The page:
MPs urge UK Government to update energy bills support ahead of price cap increase
The UK Government should immediately update its package of support to help households with soaring energy bills before the cost-of-living crisis grips even harder following October’s energy price cap increase, according to a new report by a group of MPs.
The warning from the Business, Energy and Industrial Strategy Committee comes as people are feeling the squeeze of 40-year high inflation of 9.4% - to which the cost of energy is a big contributor – as wage increases struggle to keep up.
The government’s Energy Bills Support Scheme provides a £400 discount on energy bills in October for every household, a £650 means-tested one-off payment to eight million low-income households, £150 for those on disability benefits and £300 for pensioners. This was designed when the forecast for the October price cap was £2,800.
With wholesale energy prices continuing to rise industry experts now estimate that the price cap could increase to £3,244 in October, when the NEA forecast one in three (8.2 million) households face fuel poverty. A further rise is expected in January and MPs on the Committee warned that the size of the package has been “eclipsed by the scale of the crisis”.
They also raise concerns that the current scheme does not sufficiently target low-income households and those in vulnerable circumstances, with the £400 discount going to some bill payers who don’t need it and repeatedly to people who own multiple homes. The Committee urged the government to ensure that any update to its support scheme is better targeted at customers who need it the most.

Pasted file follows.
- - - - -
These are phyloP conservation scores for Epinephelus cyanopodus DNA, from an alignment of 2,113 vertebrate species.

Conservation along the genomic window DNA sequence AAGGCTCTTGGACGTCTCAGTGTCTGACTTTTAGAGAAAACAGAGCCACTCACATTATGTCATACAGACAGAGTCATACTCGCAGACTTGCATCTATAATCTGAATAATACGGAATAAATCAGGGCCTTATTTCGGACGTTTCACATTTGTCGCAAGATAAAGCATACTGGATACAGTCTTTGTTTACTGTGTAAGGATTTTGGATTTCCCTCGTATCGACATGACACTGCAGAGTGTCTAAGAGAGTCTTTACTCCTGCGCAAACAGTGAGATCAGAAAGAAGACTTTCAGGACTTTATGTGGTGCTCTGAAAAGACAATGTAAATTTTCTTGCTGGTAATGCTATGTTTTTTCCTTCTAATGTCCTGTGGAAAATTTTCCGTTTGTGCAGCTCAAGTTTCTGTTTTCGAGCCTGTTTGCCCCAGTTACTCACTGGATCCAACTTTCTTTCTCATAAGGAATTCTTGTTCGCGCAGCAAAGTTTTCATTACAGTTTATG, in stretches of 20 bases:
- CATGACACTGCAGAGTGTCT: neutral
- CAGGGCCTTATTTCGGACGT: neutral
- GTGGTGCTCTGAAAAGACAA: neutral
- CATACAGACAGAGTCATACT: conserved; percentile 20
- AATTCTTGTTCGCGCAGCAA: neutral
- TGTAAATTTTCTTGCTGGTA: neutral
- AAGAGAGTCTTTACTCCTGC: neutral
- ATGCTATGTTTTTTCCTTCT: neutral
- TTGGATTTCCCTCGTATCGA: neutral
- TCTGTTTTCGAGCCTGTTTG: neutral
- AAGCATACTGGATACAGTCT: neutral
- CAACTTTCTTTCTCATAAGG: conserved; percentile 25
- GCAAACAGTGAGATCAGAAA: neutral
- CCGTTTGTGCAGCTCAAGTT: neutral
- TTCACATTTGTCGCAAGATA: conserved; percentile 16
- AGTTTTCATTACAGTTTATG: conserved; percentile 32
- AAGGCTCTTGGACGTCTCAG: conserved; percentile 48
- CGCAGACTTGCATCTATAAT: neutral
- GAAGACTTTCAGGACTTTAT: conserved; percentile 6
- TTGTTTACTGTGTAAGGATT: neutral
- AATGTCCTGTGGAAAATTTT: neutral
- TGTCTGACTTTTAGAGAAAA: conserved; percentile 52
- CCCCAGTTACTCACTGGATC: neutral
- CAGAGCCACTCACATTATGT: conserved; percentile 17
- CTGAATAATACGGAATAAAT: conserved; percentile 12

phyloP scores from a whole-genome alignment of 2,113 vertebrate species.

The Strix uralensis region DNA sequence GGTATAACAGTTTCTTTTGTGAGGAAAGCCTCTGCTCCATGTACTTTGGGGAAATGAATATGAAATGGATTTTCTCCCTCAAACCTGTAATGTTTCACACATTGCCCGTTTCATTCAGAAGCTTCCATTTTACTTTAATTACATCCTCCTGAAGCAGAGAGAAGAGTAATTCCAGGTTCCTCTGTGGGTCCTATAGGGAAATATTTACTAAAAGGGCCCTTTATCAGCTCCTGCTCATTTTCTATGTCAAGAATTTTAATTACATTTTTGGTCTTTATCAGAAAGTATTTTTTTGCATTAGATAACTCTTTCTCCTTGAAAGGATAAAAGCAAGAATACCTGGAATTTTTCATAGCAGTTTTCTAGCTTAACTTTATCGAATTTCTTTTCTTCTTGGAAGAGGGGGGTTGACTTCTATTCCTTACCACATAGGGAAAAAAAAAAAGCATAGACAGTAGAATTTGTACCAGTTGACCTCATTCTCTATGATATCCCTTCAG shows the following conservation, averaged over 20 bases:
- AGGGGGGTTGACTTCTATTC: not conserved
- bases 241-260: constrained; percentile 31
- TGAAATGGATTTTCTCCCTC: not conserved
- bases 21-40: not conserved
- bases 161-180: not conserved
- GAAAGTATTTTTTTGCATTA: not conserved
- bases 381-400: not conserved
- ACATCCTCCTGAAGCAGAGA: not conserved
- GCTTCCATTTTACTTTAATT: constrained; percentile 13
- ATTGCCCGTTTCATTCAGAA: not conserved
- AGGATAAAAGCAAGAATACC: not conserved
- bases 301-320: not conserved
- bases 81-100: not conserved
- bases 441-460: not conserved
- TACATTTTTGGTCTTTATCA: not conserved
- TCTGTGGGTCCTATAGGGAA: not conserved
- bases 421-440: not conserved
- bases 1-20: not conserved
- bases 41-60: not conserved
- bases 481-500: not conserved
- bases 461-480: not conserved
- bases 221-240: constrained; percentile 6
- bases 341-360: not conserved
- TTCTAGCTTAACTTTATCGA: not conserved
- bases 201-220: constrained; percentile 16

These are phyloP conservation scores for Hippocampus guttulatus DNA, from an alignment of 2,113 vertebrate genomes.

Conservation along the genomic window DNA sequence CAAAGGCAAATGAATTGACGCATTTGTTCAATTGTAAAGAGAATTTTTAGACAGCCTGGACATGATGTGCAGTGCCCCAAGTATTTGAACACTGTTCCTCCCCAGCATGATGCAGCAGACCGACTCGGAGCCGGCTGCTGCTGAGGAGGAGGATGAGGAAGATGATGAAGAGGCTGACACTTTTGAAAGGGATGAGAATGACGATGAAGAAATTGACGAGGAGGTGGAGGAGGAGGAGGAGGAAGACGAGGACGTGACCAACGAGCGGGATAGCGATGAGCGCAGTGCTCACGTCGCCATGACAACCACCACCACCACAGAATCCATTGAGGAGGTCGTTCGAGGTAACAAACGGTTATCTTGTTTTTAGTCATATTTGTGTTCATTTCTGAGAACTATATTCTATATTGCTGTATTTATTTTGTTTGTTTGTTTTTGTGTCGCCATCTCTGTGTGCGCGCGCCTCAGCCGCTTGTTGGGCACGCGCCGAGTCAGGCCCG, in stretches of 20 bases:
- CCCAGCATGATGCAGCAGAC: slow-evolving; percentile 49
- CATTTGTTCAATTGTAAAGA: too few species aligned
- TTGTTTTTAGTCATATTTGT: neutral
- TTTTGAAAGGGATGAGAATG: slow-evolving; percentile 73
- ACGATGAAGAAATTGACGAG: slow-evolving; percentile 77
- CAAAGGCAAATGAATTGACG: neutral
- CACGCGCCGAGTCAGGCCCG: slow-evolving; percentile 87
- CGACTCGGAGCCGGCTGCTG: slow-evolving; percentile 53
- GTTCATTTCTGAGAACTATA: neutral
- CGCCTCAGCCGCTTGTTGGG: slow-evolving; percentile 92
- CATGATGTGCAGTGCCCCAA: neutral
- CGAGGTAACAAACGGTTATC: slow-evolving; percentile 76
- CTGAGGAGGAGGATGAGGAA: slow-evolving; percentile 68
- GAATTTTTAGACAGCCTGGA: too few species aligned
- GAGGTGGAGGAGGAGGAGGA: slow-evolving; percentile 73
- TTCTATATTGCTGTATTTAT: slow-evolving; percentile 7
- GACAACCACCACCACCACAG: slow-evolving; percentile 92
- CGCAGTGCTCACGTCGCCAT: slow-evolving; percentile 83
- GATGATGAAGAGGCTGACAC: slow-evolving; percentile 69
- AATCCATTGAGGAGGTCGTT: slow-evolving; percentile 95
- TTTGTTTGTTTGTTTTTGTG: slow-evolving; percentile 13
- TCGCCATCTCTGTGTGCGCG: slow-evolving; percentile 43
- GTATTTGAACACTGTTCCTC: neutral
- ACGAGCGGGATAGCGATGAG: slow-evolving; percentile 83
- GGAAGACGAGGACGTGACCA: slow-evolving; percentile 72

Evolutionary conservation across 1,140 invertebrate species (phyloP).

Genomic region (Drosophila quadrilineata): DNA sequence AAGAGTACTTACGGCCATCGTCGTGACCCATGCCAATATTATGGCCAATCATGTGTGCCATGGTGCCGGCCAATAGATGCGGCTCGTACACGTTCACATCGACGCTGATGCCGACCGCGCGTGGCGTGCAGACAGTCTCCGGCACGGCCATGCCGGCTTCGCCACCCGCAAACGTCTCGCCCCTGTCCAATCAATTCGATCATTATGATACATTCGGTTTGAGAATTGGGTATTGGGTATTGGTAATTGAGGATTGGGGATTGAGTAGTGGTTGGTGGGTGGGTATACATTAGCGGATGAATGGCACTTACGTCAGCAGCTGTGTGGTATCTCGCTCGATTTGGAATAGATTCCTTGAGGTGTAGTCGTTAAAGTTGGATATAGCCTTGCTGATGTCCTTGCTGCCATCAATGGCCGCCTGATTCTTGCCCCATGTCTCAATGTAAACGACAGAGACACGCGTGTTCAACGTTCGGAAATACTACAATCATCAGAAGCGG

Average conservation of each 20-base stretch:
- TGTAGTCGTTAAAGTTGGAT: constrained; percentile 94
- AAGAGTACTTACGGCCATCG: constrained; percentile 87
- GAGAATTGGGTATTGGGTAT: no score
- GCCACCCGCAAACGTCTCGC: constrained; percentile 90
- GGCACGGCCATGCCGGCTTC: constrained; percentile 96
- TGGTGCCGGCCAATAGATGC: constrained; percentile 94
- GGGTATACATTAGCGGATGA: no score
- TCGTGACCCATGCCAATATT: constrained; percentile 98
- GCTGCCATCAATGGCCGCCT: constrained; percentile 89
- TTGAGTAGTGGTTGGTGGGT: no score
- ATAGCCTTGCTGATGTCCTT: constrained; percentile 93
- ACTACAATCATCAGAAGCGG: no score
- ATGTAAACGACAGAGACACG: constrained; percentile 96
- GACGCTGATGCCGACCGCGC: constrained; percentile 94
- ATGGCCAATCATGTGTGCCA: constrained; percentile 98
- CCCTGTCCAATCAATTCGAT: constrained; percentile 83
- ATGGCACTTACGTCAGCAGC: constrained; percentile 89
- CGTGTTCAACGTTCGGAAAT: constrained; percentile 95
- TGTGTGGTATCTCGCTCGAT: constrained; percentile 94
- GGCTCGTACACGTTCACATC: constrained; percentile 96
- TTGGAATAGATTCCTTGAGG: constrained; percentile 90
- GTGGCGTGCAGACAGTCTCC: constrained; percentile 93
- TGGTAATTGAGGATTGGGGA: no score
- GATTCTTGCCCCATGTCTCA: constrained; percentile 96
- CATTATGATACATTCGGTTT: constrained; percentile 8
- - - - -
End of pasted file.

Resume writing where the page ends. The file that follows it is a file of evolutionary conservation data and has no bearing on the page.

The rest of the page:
As low-income households struggle to pay their energy bills and get deeper into debt, MPs call on the government to work with energy suppliers to develop a scheme to help households pay off debts over a longer period.
In the longer term, the report calls out the injustice of vulnerable people, who are unable to pay their energy bills, being moved on to more expensive prepayment meters. The report labels this as “unacceptable” and urges the government to consider replacing the market-wide price cap with a discounted social tariff for vulnerable customers, and a relative tariff for the rest of the market – that caps the difference between the cheapest and most expensive tariffs a supplier offers.
Committee chair Darren Jones said, “Once again, the energy crisis is racing ahead of the government. To prevent millions from dropping into unmanageable debt it’s imperative that the support package is updated and implemented before October, when the squeeze will become a full-on throttling of household finances and further tip the economy towards recession.
“We were told by a number of witnesses, ‘if you think things are bad now, you’ve not seen anything yet’. This winter is going to be extremely difficult for family finances and it’s therefore critical that public funds are better targeted to those who need it the most.
“It’s an injustice that the poorest households continue to pay higher energy costs because they’re on prepayment meters. This must end and a social tariff should be brought forward.
“Ultimately, ministers know that the long-term solution is to reduce our need for energy through insulation works that keep our homes warm in winter and cool in summer. If the government is really taking this energy crisis and the country’s net zero targets seriously it will come forward with a bold, fully funded, national home insulation program before the end of the year.”